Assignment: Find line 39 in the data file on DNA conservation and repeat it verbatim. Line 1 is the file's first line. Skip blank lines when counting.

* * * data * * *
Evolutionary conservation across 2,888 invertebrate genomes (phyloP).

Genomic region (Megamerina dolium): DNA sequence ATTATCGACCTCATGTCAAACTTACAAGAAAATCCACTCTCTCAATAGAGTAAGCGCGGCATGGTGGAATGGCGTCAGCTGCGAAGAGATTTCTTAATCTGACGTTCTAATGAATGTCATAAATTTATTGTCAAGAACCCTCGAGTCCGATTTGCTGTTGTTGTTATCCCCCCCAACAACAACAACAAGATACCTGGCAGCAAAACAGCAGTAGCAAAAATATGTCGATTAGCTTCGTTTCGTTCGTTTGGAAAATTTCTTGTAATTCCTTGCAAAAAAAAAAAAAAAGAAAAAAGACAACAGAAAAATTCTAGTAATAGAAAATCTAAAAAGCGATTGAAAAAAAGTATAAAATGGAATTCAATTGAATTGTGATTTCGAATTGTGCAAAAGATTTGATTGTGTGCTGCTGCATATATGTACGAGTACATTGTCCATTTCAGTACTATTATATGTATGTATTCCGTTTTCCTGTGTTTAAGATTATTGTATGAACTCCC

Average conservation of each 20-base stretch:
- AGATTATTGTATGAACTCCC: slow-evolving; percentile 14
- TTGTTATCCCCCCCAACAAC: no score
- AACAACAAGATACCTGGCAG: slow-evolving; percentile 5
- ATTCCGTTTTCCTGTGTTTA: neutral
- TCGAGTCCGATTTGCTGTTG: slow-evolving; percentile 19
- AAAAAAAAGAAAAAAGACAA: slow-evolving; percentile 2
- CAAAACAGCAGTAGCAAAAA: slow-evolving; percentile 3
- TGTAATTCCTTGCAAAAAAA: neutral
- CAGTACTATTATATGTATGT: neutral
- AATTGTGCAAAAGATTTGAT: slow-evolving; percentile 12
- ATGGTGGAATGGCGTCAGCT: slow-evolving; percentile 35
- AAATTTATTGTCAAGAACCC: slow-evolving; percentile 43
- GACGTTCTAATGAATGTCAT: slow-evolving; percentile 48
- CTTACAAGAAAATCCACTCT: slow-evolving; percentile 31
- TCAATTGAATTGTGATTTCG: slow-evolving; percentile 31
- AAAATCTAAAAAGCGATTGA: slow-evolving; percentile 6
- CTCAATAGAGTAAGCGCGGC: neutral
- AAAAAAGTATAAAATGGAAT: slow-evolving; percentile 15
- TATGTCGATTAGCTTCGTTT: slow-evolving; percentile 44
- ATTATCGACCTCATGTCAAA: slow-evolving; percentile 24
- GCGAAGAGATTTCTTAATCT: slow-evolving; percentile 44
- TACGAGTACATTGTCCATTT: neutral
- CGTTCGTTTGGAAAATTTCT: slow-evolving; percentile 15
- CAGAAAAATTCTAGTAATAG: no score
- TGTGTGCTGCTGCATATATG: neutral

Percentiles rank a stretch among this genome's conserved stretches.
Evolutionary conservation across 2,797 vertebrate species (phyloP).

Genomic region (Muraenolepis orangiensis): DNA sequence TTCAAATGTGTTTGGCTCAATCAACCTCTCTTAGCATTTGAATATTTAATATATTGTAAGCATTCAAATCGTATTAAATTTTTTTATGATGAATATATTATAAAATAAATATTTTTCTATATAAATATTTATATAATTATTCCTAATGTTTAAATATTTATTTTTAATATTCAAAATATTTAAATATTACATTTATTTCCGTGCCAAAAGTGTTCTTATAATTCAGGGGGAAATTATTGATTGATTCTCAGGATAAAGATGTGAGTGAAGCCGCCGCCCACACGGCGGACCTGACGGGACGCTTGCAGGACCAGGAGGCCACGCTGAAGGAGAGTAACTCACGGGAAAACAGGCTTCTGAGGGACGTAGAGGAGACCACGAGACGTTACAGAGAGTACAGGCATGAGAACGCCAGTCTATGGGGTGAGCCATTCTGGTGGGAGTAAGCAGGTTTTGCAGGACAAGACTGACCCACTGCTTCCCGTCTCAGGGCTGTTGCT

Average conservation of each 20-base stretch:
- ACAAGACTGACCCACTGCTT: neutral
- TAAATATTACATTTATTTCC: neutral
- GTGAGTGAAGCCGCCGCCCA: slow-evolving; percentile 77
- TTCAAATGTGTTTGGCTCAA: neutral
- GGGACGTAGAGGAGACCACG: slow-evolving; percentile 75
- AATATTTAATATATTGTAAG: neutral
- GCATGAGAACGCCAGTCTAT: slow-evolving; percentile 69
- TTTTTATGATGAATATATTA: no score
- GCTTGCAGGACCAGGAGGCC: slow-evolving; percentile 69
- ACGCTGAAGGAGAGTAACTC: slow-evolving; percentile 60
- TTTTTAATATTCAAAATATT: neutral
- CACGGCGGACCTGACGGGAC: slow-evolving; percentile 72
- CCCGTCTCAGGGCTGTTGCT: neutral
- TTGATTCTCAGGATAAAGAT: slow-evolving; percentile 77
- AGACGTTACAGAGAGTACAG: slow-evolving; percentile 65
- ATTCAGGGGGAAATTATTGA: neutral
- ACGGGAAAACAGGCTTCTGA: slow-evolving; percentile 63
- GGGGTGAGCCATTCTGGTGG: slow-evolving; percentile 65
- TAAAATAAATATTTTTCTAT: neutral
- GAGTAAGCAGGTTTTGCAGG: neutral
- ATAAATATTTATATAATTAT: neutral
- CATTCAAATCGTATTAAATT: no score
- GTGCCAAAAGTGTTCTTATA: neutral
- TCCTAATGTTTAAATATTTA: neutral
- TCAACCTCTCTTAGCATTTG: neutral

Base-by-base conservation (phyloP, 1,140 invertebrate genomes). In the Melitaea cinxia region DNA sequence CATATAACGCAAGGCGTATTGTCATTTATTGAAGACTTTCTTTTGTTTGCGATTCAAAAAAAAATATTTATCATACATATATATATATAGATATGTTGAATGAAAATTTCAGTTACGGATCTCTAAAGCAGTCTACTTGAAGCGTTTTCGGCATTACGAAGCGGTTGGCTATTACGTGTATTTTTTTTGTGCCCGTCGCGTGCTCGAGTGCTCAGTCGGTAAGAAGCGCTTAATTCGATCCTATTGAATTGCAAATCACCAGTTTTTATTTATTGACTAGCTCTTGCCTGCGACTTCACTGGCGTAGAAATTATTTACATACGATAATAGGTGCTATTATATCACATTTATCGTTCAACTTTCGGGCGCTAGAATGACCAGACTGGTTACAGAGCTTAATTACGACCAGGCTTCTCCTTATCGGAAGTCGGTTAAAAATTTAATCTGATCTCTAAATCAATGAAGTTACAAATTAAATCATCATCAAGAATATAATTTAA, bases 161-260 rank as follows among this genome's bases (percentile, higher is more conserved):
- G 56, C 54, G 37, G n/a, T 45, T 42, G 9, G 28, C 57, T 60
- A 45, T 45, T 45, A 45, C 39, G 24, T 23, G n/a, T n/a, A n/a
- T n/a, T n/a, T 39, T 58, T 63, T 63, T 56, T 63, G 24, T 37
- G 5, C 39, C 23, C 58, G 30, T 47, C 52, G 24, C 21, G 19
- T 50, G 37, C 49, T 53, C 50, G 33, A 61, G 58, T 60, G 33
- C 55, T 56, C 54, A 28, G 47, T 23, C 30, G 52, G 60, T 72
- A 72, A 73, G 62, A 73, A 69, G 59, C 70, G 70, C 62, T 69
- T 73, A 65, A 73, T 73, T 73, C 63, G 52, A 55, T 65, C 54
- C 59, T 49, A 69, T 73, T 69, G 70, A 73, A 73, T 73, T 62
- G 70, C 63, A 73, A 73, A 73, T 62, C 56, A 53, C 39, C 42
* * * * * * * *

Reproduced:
- GCATGAGAACGCCAGTCTAT: slow-evolving; percentile 69